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Orval Faubus: Quotes & Biography

Instructor: Daniel McCollum

Dan has a Master's Degree in History and has taught undergraduate History

In this lesson, we will discuss Orval Faubus, the governor of Arkansas from 1955 to 1967, who gained national prominence in 1957 for ordering the National Guard to block African-American students from entering white schools.

Who was Orval Faubus?

Governor Orval Eugene Faubus of Arkansas
Governor Orval Eugene Faubus of Arkansas

Orval Eugene Faubus was born on January 7, 1910, in a small shack, deep in the hill country of northwest Arkansas. He was one of six children and the son of Sam Faubus, an impoverished farmer and socialist who gave his son the middle name 'Eugene' after his personal hero, labor organizer and socialist leader, Eugene V. Debs. Orval grew to be a deeply ambitious young man, determined to escape the bitter poverty all around him. Despite only earning an 8th grade education, at the age of 18 he passed a state-given test for a teaching certificate and, while teaching, also worked to secure a high school diploma. He spent summers as a migrant farm laborer, traveling the country and working to support himself and further his education. At the time, the Great Depression was ravaging America, and Faubus became an avowed liberal who believed that the government could be used for the good of the people. After returning home, he became involved in the politics of his county, claiming that he wanted to alleviate the suffering of those he had grown up around. His career was sidelined by the outbreak of World War II, but he volunteered to serve and eventually became a Major in Army intelligence.

School Desegregation and National Prominence

Governor Orval Faubus speaking to protesters in Little Rock
Governor Orval Faubus speaking to protesters in Little Rock

After returning from the war, Faubus served in a number of political positions, eventually becoming State Highway Commissioner in the administration of Arkansas Governor Sid McMath, where he quickly gained a reputation as that administration's most liberal member. He used his position to launch his own campaign for governor, which he won in 1954, campaigning as a populist who wanted to reform schools, and improve the condition of the state's roads. His Democratic primary opponent called him a liberal radical.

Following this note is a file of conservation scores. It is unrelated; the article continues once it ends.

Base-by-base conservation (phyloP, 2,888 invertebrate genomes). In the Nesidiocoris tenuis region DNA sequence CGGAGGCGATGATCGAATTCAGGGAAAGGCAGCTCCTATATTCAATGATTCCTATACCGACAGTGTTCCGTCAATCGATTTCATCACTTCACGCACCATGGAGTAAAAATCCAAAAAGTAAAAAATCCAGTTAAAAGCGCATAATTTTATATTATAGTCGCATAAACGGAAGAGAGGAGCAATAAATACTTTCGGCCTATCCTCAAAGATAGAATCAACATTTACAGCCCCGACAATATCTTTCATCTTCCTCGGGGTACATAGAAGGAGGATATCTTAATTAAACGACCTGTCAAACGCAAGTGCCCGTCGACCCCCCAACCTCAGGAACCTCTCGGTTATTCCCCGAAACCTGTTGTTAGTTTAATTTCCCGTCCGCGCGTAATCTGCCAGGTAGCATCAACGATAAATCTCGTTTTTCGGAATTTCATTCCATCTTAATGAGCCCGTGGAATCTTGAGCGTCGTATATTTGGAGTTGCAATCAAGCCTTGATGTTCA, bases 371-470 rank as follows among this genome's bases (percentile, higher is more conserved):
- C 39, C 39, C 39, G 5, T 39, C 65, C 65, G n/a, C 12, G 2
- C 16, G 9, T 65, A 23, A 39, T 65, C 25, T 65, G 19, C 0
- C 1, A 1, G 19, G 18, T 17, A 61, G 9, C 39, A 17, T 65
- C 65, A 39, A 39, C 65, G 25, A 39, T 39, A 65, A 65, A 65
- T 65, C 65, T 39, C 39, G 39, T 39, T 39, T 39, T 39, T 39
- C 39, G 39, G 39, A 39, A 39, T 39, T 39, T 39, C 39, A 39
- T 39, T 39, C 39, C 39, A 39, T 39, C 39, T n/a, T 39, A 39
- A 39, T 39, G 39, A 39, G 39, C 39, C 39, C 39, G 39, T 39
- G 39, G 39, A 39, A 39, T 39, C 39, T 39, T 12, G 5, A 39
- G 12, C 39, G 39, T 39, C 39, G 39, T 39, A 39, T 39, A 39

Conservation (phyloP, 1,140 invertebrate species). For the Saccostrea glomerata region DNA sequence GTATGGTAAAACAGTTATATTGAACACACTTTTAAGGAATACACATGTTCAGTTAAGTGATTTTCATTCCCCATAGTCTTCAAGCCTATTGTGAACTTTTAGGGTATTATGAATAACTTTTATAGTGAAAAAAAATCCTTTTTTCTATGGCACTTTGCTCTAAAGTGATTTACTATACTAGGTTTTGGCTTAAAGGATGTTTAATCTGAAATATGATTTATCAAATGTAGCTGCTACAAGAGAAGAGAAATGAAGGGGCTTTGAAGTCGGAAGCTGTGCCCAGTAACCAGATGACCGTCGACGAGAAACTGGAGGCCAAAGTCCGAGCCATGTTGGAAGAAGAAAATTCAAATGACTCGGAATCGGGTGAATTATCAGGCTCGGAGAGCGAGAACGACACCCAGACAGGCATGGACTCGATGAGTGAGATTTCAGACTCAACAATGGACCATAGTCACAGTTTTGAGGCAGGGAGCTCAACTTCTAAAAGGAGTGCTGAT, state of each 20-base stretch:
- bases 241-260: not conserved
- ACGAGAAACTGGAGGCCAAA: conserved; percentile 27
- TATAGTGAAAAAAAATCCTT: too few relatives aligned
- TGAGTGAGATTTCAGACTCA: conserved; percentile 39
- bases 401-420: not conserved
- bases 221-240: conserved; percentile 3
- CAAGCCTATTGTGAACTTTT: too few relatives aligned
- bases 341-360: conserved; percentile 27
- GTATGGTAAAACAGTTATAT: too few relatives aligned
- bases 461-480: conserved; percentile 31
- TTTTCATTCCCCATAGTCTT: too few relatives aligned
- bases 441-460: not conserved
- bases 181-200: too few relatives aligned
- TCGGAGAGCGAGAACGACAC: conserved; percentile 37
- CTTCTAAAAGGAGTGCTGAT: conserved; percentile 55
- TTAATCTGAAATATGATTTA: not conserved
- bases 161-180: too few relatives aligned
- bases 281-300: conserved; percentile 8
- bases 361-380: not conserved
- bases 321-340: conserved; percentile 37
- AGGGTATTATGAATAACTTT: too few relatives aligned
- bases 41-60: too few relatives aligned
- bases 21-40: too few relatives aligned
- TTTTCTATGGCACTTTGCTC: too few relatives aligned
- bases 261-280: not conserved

At first, Orval Faubus did not consider race to be an important factor in his administration. He brought several African-Americans into the Democratic Party leadership, and oversaw the state's efforts to desegregate busing. His primary concern was in improving the quality of schools within Arkansas, and he even worked for a tax increase that would go towards a pay raise for teachers. However, race would soon define the nation's impression of Governor Faubus, during what was known as The Little Rock Crisis. In 1954, the Supreme Court had ruled in Brown v. Board of Education that school segregation violated the constitution, and ordered that schools be desegregated 'with all deliberate speed.' A follow-up decision by the courts in 1957 called for Arkansas' schools to be desegregated immediately. Faubus ordered the National Guard to surround Central High School in Little Rock and prevent African-American students from entering the building. His actions caused a national crisis, and President Dwight D. Eisenhower eventually federalized the Arkansas National Guard and ordered them to return to their barracks, while sending in the 101 Airborne Division to protect the students. Many historians believe Faubus had manufactured this crisis in order to turn attention away from his controversial tax increase, and also to protect himself from James D. Johnson, a staunch segregationist who was trying to unite conservatives in the Democratic Party against Faubus.

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